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Tag: weirdness

A Few Videos Full of Artistry

A Few Videos Full of Artistry

I don’t know why I haven’t ever seen Father John Misty’s music video for “Date Night.” It’s my favorite from his album God’s Favorite Customer, and this weirdness is all the better for racing by in under three minutes.


Jim Henson did a pilot for a proposed show in 1962 called Tales From the Tinkerdee. Typically brilliant and gloriously silly, it features Kermit as a minstrel who sings his lines as well as his songs.


Speaking of weird and silly, there are tons of Kids in the Hall sketches I think about now and then, and some I still am not sure I fully understand, but love them anyway. “Potato Salad,” a paean to domestic goddesses and the disorientation of daily mundanity resonates, but also makes me laugh really, really hard. Bruce McCullough’s recurring housewife character is both inane and charming.

The Time Dilation Effect on a Rainy Day

The Time Dilation Effect on a Rainy Day

Today was a strange day. It seemed to stretch on for hours longer than it’s allotted time, when no matter what I did, there was still more time before work.

But it was nice, and reminded me of the sensation you get when you lose yourself in the flow of art making. Time just seems to open up and you lose yourself in the work. More of those days, please.

What Was Broken Is Now Repaired, for Now

What Was Broken Is Now Repaired, for Now

The only thing you can count on about the internet is the weird superimposition of the robustness and fragility of data. Sometimes your database gets corrupted and you lose posts. Sometimes there are backups to restore. It’s both. That’s weird.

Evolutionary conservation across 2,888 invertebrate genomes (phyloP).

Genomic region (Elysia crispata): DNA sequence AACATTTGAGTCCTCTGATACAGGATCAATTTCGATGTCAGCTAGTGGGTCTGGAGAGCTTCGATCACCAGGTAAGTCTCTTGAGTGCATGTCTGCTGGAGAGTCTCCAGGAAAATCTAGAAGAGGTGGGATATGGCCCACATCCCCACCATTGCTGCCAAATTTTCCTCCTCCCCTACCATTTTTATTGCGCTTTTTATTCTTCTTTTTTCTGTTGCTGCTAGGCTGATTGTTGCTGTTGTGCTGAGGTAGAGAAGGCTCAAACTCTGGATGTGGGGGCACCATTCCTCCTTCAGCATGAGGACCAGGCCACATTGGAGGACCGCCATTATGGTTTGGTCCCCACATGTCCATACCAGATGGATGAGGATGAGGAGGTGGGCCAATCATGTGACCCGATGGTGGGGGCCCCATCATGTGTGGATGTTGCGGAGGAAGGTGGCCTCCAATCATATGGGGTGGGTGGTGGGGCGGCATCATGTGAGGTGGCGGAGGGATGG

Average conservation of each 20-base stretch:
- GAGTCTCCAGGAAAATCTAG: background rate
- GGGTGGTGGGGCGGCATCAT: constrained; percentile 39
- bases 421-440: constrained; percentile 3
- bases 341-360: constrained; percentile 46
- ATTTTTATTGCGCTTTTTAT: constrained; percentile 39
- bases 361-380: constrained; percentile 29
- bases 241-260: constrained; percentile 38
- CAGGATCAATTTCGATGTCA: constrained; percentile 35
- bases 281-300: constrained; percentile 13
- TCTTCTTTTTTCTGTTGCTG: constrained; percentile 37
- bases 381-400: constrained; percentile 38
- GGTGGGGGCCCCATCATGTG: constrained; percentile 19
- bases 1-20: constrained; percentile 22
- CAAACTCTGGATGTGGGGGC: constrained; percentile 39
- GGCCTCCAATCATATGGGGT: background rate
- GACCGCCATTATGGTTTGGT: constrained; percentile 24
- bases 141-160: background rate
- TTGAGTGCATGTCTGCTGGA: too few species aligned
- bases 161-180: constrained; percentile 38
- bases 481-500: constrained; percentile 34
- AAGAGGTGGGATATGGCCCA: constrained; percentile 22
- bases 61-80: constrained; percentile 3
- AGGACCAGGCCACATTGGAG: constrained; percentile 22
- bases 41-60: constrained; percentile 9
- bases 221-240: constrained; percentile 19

Cold Nights and the Intensity of Feeling Alive Mirror Creative Shifts

Cold Nights and the Intensity of Feeling Alive Mirror Creative Shifts

This is weird, but with winter, the shifts outside in temperature and severe weather can be like those inside.

The cold can be bracing, even exciting, provided we have someplace to be and to warm up again. Starting a creative project can be similar. If we have an idea of the end, of where we might be going, what it looks like to be done, the work can be a thrill.

Going in completely blind is really rare, and scary. We can shut down before we know it. We don’t need a road map, but we also don’t want a completely open-ended journey where we could be gone for a day or for 20 years. We lose patience and enthusiasm with a random wandering. Deciding on some kind of end is as good as knowing there’s a fire at home after the long walk from the bus stop.

The Weird and Haunting Final Duchamp Sculpture Is Seasonally Appropriate

The Weird and Haunting Final Duchamp Sculpture Is Seasonally Appropriate

I’m sharing this because it’s one of the few artworks I find actually scary. Incredible and fascinating, but also scary. It’s not a sudden, frightening type, but a deeper, more primal kind.